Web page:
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Why the Aussies rule cricket

December 04, 2003

A span of three overs in the post-lunch session at the Gabba was as good an indication as any of the way this Australian side plays its cricket.

In the ninth over of the innings, Ajit Agarkar came in to bowl for the first time. He started his Australian campaign with a very good maiden over to Justin Langer, from the Vulture Street End (33/0, after nine overs).

The first four deliveries of the tenth over, from Ashish Nehra, were equally good, beating Hayden outside off with movement. And then -- after a sequence of 10 deliveries that ranged from good to great -- came one small error.

Nehra pitched marginally short. Any other opening batsman, after such a sequence of good deliveries, would have hesitated; probably, left the ball alone. Hayden pulled; powerfully, precisely, for a four (37/0 in 10).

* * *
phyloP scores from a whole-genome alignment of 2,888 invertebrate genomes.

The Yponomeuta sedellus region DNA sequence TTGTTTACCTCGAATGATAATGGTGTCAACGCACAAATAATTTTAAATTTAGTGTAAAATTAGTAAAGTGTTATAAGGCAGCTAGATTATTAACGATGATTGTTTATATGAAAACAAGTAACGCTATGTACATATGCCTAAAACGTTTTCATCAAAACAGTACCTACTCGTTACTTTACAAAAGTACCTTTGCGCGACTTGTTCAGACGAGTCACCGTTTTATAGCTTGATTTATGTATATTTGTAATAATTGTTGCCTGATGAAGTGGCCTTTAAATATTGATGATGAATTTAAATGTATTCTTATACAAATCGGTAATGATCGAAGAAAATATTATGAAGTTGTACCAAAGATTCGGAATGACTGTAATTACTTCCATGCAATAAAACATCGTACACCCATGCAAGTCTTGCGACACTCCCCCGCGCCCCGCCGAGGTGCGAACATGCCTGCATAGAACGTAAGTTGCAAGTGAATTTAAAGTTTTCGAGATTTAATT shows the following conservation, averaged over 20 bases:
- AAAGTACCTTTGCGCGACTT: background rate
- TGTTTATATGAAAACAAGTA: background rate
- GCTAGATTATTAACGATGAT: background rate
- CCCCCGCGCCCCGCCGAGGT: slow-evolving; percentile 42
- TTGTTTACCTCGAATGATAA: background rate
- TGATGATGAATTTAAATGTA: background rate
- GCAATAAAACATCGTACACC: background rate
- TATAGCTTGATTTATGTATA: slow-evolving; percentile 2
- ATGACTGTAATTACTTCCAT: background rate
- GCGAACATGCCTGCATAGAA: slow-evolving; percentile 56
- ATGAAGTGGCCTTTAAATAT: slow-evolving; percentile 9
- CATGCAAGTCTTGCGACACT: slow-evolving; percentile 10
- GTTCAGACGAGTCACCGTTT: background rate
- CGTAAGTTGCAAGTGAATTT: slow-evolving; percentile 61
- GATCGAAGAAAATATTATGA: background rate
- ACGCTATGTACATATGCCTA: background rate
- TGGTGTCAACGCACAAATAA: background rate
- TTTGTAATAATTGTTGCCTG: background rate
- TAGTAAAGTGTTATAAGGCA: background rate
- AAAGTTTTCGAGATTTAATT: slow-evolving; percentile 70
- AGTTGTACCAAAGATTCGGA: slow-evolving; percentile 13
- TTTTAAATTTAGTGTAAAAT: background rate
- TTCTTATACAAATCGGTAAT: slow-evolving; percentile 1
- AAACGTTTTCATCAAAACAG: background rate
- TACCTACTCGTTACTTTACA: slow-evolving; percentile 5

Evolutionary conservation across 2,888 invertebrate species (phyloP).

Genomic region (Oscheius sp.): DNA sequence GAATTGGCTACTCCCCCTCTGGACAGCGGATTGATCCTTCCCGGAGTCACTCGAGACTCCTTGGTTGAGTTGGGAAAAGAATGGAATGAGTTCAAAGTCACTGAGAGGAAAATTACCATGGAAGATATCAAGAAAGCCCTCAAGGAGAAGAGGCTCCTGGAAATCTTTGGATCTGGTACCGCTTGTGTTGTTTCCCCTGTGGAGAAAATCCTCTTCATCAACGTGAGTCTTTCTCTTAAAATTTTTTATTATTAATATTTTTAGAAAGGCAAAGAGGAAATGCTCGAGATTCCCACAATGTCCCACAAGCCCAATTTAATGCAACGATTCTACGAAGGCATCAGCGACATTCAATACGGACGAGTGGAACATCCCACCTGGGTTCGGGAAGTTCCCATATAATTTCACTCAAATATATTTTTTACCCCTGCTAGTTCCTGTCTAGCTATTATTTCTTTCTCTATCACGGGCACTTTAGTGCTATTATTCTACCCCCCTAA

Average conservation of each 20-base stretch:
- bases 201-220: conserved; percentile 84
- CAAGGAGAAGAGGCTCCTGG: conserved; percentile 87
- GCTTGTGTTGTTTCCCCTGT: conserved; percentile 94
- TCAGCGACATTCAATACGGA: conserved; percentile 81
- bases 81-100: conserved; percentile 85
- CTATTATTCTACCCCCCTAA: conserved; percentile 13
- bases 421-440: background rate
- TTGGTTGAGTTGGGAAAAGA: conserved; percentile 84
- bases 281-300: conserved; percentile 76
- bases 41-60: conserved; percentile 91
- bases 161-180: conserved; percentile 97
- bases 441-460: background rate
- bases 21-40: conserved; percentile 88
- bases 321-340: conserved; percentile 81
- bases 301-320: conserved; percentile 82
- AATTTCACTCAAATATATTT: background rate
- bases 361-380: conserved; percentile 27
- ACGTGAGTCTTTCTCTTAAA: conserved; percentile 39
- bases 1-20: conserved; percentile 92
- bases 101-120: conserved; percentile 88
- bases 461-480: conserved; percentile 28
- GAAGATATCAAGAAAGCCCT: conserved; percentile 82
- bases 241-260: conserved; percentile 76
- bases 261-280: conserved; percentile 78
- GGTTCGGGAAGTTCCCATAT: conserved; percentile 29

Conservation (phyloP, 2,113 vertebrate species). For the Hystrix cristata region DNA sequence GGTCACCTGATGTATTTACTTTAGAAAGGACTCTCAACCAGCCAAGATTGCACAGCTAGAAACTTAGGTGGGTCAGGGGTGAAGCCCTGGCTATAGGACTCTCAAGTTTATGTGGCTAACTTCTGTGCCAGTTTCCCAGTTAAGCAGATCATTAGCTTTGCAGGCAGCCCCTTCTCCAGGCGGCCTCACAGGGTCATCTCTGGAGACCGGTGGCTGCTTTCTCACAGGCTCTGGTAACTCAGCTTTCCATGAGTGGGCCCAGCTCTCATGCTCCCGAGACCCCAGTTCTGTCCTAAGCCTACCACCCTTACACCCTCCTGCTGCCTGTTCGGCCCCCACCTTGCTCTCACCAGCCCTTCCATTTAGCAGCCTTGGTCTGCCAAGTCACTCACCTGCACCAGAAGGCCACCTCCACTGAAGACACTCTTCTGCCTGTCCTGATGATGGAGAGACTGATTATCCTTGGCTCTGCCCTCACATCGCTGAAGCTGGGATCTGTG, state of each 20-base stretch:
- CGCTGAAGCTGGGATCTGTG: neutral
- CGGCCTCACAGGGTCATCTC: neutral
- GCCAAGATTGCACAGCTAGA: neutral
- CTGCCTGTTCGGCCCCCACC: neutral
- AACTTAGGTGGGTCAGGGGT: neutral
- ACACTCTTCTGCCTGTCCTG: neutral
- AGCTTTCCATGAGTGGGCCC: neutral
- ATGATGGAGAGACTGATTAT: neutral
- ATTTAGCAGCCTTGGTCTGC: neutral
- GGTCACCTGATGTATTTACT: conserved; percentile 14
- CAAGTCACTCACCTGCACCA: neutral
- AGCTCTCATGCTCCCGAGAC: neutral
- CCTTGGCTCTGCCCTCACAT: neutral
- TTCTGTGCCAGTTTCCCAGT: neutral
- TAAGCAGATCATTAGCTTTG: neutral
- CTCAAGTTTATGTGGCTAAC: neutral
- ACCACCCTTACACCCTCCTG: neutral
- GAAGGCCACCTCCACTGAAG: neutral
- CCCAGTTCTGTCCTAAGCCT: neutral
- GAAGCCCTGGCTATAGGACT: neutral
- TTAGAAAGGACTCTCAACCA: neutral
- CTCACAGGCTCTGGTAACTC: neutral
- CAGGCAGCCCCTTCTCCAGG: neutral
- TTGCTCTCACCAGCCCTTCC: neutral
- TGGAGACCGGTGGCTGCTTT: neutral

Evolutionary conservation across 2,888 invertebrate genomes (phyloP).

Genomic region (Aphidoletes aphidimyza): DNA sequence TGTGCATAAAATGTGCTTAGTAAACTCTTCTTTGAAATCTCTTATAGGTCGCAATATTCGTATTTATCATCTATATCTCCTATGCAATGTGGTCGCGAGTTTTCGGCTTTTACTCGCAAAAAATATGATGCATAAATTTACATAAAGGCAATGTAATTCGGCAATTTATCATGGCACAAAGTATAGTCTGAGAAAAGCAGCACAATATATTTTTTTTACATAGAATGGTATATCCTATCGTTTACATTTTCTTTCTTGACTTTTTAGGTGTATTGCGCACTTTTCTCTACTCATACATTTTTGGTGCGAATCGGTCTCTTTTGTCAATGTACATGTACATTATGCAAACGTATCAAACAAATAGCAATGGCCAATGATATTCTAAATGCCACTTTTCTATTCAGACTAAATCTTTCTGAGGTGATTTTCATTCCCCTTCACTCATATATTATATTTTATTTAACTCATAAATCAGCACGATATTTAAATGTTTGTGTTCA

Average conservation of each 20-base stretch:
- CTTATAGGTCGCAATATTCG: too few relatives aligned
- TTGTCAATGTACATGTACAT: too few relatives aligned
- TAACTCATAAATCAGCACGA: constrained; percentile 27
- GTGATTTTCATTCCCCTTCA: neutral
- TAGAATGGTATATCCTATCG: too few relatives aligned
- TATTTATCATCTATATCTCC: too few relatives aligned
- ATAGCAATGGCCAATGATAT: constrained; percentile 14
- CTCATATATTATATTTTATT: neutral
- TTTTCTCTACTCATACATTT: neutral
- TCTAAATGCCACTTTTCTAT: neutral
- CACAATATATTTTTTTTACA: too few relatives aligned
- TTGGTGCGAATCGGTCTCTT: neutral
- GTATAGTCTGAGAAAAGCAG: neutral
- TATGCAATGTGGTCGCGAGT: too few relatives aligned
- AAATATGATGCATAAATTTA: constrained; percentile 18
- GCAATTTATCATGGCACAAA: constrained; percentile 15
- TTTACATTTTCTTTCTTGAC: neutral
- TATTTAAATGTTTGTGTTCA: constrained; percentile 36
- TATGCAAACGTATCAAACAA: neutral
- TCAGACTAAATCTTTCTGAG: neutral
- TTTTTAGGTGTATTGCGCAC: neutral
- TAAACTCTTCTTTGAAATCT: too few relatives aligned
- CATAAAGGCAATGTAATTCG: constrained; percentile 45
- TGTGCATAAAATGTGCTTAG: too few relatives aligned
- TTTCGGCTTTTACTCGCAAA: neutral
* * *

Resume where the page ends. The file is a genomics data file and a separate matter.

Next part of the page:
Langer squared up to Agarkar's second over, after having survived a torrid time in his first. The first four balls of the eleventh went 2, 4, 4, 2. At that point, 16 runs had been scored in six deliveries, the spell was broken, and Australia had turned the pressure back on the Indians.

Most teams take a session to do that; to absorb pressure and to then turn it around. Australia does it in the space of an over or two -- a not insignificant reason for why they are world champions.

Thirteen overs gone, 70/0 at over 4 an over, on a juicy pitch, under an overcast sky, facing the new ball; that is the whole story, told.

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